If your case is remanded to the Social Security Hearings office, previously known as the Office of Hearings and Appeals (OHA), this could be very good news. According to statistics issued by the Federal government, Administrative Law Judges (ALJs) approve over 50% of the claims that get to this level.
Unfortunately, once a Social Security Disability claim is transferred from the local Social Security office to the hearings office, it can take up to a year to get a hearing scheduled. In addition, claimants may hear nothing about their case until the department sends:
- A confirmation acknowledging that the request for hearing has been submitted.
- An appointment letter stating when the hearing date has been set.
- A notice of decision from the hearings office following the hearing. Results may be unfavorable, partially favorable, or fully favorable (it may take anywhere from a few weeks to several months to receive this notice).
Getting an Expedited Hearing
The Social Security Administration has a long line of applicants in queue. This accounts for the time lag between submission of the application and the actual court date. If you are in severe financial circumstances and need your case to be reviewed sooner, you can submit a Dire Need letter. In this letter you must describe the challenges you face. Applicants in danger of losing access to medications or medical care, those who are facing foreclosure or eviction, or those with others dependent on them for financial care may receive an expedited hearing date.
The dire need letter should be a detailed account of your circumstances and should be sent to the Office of Hearings and Appeals (OHA). Copies of notices from medical providers, landlords, utility providers, etc. should be included.
Applicants can also request an on-the-record review (OTR). In an OTR, the hearing office reviews the applicant’s files and records before the scheduled hearing date. In order for the OHA to grant an OTR, all evidence must be properly presented. OTRs are often submitted for applicants who have documentation to support their claim of a severe condition that is worsening.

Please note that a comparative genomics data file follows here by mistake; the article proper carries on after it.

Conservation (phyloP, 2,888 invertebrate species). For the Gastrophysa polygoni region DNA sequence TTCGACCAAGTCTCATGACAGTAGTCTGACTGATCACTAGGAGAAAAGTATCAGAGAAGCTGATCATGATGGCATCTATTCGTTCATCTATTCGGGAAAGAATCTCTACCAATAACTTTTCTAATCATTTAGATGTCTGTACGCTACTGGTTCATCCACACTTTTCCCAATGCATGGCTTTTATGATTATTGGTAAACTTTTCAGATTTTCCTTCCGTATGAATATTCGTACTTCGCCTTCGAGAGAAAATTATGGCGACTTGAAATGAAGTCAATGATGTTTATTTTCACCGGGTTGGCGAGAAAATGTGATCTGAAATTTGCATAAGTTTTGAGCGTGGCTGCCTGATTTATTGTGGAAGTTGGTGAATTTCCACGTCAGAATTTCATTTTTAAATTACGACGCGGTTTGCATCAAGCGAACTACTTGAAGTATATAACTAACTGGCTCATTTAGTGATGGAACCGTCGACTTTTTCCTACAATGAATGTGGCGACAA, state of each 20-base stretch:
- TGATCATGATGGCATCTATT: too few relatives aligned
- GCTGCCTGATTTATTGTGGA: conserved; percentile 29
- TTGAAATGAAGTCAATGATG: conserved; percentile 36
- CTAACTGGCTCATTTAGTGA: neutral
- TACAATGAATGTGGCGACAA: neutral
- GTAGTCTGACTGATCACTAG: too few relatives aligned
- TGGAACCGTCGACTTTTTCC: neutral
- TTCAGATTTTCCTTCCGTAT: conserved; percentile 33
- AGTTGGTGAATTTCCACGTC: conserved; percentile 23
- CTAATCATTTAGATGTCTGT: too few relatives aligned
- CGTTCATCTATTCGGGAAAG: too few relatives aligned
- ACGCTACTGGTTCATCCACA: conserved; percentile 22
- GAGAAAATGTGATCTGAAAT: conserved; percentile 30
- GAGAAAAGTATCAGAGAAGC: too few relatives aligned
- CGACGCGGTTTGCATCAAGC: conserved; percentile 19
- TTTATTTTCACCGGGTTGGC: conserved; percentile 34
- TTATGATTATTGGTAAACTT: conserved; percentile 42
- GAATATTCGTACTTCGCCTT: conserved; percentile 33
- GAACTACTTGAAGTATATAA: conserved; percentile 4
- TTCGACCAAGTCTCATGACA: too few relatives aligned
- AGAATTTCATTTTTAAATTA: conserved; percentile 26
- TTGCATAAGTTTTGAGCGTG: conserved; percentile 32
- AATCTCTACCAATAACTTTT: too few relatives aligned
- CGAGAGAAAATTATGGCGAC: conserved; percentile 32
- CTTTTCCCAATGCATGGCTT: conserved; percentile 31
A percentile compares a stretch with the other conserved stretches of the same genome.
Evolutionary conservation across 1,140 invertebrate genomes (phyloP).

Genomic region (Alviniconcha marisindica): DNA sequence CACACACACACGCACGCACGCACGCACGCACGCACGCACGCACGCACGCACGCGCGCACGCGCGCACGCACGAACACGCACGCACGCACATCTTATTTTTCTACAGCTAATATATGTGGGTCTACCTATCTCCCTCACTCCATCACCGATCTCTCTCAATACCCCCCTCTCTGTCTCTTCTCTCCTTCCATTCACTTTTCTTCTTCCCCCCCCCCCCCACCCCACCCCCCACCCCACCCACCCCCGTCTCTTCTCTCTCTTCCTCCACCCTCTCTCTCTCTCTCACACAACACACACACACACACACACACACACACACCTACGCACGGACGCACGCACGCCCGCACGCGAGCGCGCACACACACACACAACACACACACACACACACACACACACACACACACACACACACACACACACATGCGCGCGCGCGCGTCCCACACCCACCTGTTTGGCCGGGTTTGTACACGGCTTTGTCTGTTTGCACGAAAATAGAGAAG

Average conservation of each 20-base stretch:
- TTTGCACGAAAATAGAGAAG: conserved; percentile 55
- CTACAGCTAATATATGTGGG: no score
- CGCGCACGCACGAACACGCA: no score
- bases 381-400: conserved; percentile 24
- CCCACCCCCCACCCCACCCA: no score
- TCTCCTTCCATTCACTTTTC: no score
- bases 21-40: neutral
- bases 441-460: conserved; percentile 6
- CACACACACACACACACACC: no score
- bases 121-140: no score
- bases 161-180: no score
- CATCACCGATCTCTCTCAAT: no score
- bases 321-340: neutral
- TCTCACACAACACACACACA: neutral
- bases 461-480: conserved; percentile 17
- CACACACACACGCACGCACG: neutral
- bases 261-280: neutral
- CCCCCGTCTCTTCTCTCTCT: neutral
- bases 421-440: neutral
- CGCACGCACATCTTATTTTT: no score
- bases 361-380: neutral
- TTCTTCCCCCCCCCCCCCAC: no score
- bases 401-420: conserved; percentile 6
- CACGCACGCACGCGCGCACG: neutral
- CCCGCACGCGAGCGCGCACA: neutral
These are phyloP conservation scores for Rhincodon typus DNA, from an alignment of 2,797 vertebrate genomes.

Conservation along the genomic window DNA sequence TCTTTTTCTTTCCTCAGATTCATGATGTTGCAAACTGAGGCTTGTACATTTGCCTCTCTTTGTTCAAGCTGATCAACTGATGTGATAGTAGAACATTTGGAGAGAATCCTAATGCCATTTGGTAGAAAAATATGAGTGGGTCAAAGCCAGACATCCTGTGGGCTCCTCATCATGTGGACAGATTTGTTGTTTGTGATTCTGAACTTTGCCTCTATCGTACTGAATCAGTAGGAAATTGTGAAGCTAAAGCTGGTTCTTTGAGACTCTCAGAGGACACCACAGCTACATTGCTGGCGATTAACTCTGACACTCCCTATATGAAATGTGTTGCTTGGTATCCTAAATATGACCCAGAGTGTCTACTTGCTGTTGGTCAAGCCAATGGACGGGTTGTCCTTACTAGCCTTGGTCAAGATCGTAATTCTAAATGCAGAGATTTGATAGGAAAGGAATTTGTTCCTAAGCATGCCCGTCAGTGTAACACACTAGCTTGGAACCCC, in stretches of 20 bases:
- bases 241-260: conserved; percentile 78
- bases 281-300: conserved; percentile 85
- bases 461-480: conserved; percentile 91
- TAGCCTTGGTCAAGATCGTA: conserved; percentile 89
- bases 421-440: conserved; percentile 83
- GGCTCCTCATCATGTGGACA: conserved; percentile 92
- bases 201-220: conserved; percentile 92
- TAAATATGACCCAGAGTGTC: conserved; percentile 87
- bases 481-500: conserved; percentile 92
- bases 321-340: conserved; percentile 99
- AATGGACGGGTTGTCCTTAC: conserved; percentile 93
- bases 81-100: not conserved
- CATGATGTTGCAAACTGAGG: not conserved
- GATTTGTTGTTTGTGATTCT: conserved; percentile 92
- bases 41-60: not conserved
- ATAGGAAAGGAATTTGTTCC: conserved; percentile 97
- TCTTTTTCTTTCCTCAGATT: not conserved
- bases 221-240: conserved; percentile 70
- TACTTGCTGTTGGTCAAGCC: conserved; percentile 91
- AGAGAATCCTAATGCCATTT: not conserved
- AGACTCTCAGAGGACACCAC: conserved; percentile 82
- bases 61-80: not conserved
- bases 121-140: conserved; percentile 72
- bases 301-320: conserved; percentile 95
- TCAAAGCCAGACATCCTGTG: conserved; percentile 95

The Location of the Hearing
Most states have more than one OHA location. Additionally, they may use other facilities throughout the state. Hearings may take place in the Social Security Administration office, a conference room at another facility or in a hotel or bank. The Administrative Law Judge (ALJ) that presides over the case will review the evidence, listen to the comments made by the attorney or non-attorney representative, and hear testimony from medical experts.
On the Day of the Social Security Disability Hearing
When attending a hearing for Social Security Disability benefits, applicants may be surprised by the brevity of the hearings. Typical hearings may last anywhere from fifteen minutes to one hour and are fairly informal in nature. This does not mean that the applicant should approach the hearings lightheartedly, rather that individuals attending hearings need not be intimidated by the process.
When preparing to attend a hearing to review a Social Security Disability claim, applicants should take care to dress well. Jeans and casual attire will not reflect as well as a nice pair of slacks and a clean, pressed shirt or blouse.
A disability hearing with an ALJ is similar to the DDS hearings for recipients whose benefits were stopped after a continuing disability review. The primary difference is that the Office of Hearings and Appeals is run by an ALJ instead of a DDS officer. Also, the attorney or non-attorney advocate and other experts may be present during the initial hearing.
It is important to be on time for your hearing. If your case is being heard in a location that is more than two hours away, consider getting a hotel room in the area to ensure that you are not delayed by traffic or other road conditions. Plan to arrive at least one hour early. The Administrative Law Judge in charge of your case will have a full docket and will not look kindly on applicants who demonstrate a lack of regard for their time. Applicants who arrive more than five to ten minutes late run the risk of having their case dismissed or postponed to a future date.
If you do arrive late for a legitimate reason, you can submit a request for future review of your case by responding to the "show cause" notice. If this happens, be prepared to provide a legitimate reason for your tardiness. These reasons can include traffic issues, car trouble, an ill family member, etc. It will be up to the judge’s discretion to reschedule your hearing based on the reasons you provide.